You’re working from home for the foreseeable future. Your home office consists of your dining room table, a chair that usually sits in the corner and an extension cord that your dog trips over daily. You would like to upgrade, but you’re not comfortable splurging on name brands like Herman Miller, Steelcase or Knoll. What are you to do?
A cursory google of “cheap home office” yields hundreds of products from Wayfair, Ebay and Amazon, all from brands whose names you’ve never heard of, and in all likelihood have no customer service team to complain to when they’re delivered without screws. The middle ground of home office gear is small and difficult to find, but it is there. Here are four brands to get started.
Autonomous is a five-year-old company that started out designing life-bettering robo-assistants, but has come into its own providing former office goers with smartly designed, well-made, mid-priced home office gear. Ergonomic-focused seating starts at $99, sit-stand desks start under $400 and desk accessories are $19 and up.
The company’s dedication to bettering the WFH environment is such that it’s released products as far-flung as a “telepresence” robot that scoots around your home with you, and, starting at $5,400, prefab home offices that are built over a few days in your backyard.
What to Get: While robots with cameras on them are cool, regular movement and height-appropriate desks are cooler. The brand’s SmartDesk 2 Premium lifts up and drops down with the push of a button, and it can do so bearing up to 300 pounds of weight on top. $449
Though the “about” page cliché of “we didn’t see this extremely specific need being serviced, so we made it” is usually not true, Branch makes a fair point: “After furnishing dozens of offices for a commercial real estate startup, [Branch’s founder] realized the average office furniture company falls into one of two categories: high quality, but expensive and slow, or affordable and fast but lacking in quality and service.”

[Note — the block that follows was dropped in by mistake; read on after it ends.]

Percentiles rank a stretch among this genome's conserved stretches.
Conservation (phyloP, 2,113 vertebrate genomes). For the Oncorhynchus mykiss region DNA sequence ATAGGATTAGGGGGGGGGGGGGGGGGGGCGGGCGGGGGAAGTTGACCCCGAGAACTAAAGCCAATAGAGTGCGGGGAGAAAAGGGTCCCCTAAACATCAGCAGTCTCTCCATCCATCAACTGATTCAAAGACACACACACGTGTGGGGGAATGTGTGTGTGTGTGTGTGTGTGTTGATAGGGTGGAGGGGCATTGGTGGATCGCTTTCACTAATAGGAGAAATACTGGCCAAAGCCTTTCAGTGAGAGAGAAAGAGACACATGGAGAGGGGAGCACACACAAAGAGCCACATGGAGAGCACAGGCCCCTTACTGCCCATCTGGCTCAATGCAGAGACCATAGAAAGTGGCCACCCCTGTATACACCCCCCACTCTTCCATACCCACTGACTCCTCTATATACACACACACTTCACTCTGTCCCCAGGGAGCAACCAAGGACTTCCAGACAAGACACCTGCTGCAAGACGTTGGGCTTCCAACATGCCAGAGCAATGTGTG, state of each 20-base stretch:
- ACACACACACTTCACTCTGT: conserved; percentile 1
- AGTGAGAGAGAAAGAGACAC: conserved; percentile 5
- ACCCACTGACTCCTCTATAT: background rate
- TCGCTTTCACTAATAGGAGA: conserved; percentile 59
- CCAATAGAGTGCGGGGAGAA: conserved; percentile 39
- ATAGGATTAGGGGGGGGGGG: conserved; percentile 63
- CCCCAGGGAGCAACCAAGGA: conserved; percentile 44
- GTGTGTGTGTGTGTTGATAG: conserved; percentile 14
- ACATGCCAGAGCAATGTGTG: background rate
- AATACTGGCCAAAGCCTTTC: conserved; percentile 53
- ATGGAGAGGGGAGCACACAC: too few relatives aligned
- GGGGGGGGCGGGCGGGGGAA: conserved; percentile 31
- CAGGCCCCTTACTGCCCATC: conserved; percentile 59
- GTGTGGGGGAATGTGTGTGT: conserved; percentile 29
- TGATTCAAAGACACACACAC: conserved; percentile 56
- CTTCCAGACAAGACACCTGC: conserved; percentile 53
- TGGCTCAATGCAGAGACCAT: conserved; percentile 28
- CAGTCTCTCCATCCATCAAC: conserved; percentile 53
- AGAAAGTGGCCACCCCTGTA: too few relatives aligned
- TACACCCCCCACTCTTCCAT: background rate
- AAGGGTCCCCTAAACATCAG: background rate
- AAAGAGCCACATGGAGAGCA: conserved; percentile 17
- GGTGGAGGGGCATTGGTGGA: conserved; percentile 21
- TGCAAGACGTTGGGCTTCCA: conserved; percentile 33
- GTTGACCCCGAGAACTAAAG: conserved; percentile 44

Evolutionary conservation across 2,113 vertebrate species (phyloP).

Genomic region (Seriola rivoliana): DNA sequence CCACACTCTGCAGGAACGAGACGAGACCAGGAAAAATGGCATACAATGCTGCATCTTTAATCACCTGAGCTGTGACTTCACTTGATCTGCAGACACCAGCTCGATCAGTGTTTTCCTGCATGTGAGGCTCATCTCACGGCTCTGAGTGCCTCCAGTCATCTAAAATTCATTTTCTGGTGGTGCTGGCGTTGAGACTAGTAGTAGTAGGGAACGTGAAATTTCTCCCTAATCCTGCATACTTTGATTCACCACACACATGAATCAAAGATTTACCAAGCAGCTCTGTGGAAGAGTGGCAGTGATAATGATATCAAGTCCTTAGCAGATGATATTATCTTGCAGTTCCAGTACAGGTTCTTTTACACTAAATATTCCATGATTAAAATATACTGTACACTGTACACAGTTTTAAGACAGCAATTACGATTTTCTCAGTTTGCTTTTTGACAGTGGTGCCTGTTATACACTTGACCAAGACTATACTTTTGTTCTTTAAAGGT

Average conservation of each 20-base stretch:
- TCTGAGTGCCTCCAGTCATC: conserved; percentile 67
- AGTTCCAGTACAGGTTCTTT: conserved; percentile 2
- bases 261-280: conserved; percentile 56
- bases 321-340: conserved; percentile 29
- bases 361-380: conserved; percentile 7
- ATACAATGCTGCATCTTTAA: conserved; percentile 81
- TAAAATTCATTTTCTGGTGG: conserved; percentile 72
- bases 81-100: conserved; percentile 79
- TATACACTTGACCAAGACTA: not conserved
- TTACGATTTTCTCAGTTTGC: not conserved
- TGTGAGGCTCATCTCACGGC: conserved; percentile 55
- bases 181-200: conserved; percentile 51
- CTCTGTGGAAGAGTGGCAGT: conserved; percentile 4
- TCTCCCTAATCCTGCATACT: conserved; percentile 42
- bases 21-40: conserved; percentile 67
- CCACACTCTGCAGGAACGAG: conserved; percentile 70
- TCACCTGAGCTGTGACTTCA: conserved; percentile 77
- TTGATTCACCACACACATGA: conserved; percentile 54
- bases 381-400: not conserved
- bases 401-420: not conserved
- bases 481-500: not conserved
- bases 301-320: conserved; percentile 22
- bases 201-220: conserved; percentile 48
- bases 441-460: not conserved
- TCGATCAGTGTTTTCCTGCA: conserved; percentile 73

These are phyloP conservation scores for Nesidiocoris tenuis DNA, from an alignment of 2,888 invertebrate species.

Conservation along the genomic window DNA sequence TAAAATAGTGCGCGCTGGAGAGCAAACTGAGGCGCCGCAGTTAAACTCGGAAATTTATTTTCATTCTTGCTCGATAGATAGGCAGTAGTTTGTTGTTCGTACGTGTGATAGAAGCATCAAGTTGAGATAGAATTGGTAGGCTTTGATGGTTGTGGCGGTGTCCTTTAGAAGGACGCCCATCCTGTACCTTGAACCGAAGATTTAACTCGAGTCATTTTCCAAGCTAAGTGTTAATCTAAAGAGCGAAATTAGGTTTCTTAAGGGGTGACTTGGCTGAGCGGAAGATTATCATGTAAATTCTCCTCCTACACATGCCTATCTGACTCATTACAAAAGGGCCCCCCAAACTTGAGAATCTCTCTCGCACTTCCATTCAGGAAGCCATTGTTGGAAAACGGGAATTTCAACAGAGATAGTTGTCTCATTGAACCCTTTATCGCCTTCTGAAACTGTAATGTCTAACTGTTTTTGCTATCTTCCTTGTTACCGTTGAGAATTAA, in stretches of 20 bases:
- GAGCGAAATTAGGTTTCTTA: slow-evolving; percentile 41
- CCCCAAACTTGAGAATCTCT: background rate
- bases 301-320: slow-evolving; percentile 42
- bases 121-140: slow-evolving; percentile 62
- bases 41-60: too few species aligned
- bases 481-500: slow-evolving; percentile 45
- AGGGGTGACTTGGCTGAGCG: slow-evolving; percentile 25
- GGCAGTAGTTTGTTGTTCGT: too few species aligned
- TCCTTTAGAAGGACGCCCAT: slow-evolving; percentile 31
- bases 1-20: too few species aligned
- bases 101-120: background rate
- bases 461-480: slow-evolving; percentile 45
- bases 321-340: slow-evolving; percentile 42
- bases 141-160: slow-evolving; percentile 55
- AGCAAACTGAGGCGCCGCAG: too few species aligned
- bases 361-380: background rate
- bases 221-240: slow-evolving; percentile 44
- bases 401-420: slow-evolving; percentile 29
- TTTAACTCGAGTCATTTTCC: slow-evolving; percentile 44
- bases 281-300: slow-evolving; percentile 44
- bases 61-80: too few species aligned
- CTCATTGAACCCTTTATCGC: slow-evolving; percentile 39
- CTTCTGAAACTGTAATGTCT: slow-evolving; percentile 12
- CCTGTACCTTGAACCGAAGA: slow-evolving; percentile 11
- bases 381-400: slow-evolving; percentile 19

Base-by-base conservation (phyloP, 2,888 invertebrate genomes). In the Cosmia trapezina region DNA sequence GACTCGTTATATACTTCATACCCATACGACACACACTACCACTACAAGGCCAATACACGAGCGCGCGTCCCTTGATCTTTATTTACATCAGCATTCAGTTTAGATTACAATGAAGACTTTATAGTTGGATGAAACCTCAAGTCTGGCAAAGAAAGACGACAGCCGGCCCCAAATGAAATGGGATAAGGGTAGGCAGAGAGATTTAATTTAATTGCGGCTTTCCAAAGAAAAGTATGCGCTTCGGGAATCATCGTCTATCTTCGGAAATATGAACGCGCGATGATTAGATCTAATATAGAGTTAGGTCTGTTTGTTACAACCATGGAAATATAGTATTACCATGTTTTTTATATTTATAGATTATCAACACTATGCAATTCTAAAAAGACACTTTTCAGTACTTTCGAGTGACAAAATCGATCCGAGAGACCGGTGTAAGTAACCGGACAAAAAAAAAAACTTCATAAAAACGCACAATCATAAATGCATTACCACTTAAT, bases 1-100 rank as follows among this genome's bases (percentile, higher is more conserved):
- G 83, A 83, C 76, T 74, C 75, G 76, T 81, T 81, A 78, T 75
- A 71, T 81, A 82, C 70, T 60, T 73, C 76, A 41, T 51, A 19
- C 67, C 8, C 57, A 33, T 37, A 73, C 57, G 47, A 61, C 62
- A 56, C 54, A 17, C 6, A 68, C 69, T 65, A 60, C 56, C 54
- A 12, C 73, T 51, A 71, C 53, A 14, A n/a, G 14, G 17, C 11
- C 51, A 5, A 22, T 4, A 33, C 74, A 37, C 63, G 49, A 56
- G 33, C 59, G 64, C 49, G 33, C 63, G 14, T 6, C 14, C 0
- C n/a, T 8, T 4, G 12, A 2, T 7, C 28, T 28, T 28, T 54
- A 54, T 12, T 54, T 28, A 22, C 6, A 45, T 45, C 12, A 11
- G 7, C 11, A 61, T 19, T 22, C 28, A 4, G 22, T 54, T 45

Skimming through its site, Branch could very well have been a B2B company that cleverly seized on the rush of WFH boom in the wake of the Coronavirus pandemic. The brand scopes in on this very real gap with thoughtfully designed products in the lower half of the mid-priced bracket, and while there’s nothing wrong with its desks, accessories and office lounging products, its task seating, which ticks nearly every box in the good-for-you furniture rubric, is where the brand shines.
What to Get: Keeping with the B2B vibes, most of Branch products have names like Ergonomic Chair, which may be its very best product. In place of the plastic found in other chairs, its base is anodized aluminum, which permits it to carry a much heavier load than other budget office chairs. This, accompanied by a breezy mesh back and and armrests that move every which way, earned the Branch Ergonomic Chair a spot on our guide to the very best office chairs you can buy. $279
If you’re more worried about office looks than performance, look elsewhere. Fully is an aggressively body-friendly office gear outfitter. On the site, you’ll see chairs primed for Silicon Valley parody, stools that align spines and more atypical office gear. Plus, Fully is a Certified B Corporation that devotes serious resources to sustainability projects.
What to Get: Though Fully does offer odd-looking office equipment, the Jarvis Laptop Arm does not fall into this category. It lifts a laptop high enough for healthy viewing (looking down at a screen for months will cause trouble), and it ensures your laptop isn’t going anywhere. The Jarvis Monitor Arm is equally impressive. $138
Founded by academic trauma surgeon Dr. Turner Osler, QOR360 makes seats to save you from (or minimize) back issues. Its small selection of chairs all employ the brand’s trademarked “Redrocker” tech, which allows for movement forward, backward and to either side. The technology underscores the brand’s thesis — healthy sitting isn’t necessarily stationary.
What to Get: The marquis product, and the one that’s made the brand thus far, is the Ariel Chair. The premise is simple: gently nudge your spine into consistent, comfortable alignment. The thinking that brought the idea to life is far less so. $375+
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